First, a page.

“Talks continue between Swedish automobile and our Chinese partners Pang Da
and Youngman,” Saab spokeswoman Gunilla Gustavs told AFP.
“Discussions continue with the goal of (finding) a proposed structure for the future that everyone can agree upon,” she said, stressing that it was especially “important that General Motors is okay with the proposal.”
Saab’s former owner GM has said it will block the transfer of technology licences to the two Chinese firms if they buy all of Saab, putting what is considered the Swedish carmaker’s last chance of survival in jeopardy.
“GM needs to approve the deal if we are going to continue to build and sell
the current Saab line-up (the 9-3 and 9-5 models),” Gustavs said, insisting it
was “critical” to get the US auto giant onboard.
“GM holds the technology licences with those cars. We do need them to agree to it if we are to continue the business and not just wait for future cars,” she said.
Saab’s current Dutch owner Swedish Automobile (Swan) announced on October 28th that Youngman and Pang Da had agreed to buy the insolvent brand for €100
million euros ($134 million) and €610 million in long-term funding.
The Memorandum of Understanding between the parties expired Tuesday but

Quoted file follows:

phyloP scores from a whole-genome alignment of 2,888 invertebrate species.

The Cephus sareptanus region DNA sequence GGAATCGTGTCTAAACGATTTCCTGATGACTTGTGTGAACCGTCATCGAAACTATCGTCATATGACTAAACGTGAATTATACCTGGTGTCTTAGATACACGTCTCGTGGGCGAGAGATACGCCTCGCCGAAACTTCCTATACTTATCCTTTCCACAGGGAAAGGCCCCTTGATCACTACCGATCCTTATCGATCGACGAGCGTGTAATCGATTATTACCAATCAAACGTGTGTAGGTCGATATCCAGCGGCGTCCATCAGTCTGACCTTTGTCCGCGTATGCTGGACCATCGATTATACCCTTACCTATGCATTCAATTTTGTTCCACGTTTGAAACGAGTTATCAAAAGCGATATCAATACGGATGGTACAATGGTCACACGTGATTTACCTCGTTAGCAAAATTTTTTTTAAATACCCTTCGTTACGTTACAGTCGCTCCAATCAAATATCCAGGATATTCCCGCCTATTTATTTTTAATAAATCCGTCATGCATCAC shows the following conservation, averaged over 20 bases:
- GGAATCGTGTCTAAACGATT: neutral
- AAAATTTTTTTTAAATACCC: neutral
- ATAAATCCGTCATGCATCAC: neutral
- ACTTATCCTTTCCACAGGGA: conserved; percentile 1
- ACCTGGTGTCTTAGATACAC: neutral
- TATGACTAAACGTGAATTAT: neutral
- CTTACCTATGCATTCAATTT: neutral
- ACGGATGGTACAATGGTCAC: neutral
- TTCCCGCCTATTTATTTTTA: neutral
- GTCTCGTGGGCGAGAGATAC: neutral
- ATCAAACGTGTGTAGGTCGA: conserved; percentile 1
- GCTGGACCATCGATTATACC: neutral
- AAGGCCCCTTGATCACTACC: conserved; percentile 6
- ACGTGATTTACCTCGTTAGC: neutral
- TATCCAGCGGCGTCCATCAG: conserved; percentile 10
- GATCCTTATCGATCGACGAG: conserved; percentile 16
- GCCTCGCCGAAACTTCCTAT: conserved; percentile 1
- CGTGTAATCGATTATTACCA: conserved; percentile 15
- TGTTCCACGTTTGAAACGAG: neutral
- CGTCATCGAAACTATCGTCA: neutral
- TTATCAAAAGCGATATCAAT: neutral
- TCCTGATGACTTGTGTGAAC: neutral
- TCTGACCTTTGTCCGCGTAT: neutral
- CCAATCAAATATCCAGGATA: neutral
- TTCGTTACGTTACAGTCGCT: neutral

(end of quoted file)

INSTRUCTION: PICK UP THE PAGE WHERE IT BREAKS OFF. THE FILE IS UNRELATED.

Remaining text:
since this date was “self-imposed” it did not require them to halt discussions
unless one of the parties wanted to do so.
Another deadline would have more practical implications – Saab’s court-appointed administrator, who has been tasked to lead it through reorganisation under bankruptcy protection, is scheduled to present a plan to creditors on November 22nd.
Gustavs acknowledged that if no concrete agreement had been reached between
Youngman, Pang Da, Swan and GM by then, the sale of Saab could be in jeopardy.
“The proposal that will be given to the creditors will have to be concrete enough so that the creditors can take a position on it,” she said.
If the administrator or creditors decide the presented plan lacks credibility, Saab could be pushed out of bankruptcy protection.
Saab was on the brink of bankruptcy when GM sold it to Swedish Automobile – at the time called Spyker – in early 2010 for $400 million.
It has been a rocky road since then. The carmaker was forced to halt production six months ago as suppliers stopped deliveries over mountains of unpaid bills and Saab’s some 3,700 people have seen salary payments delayed four months running.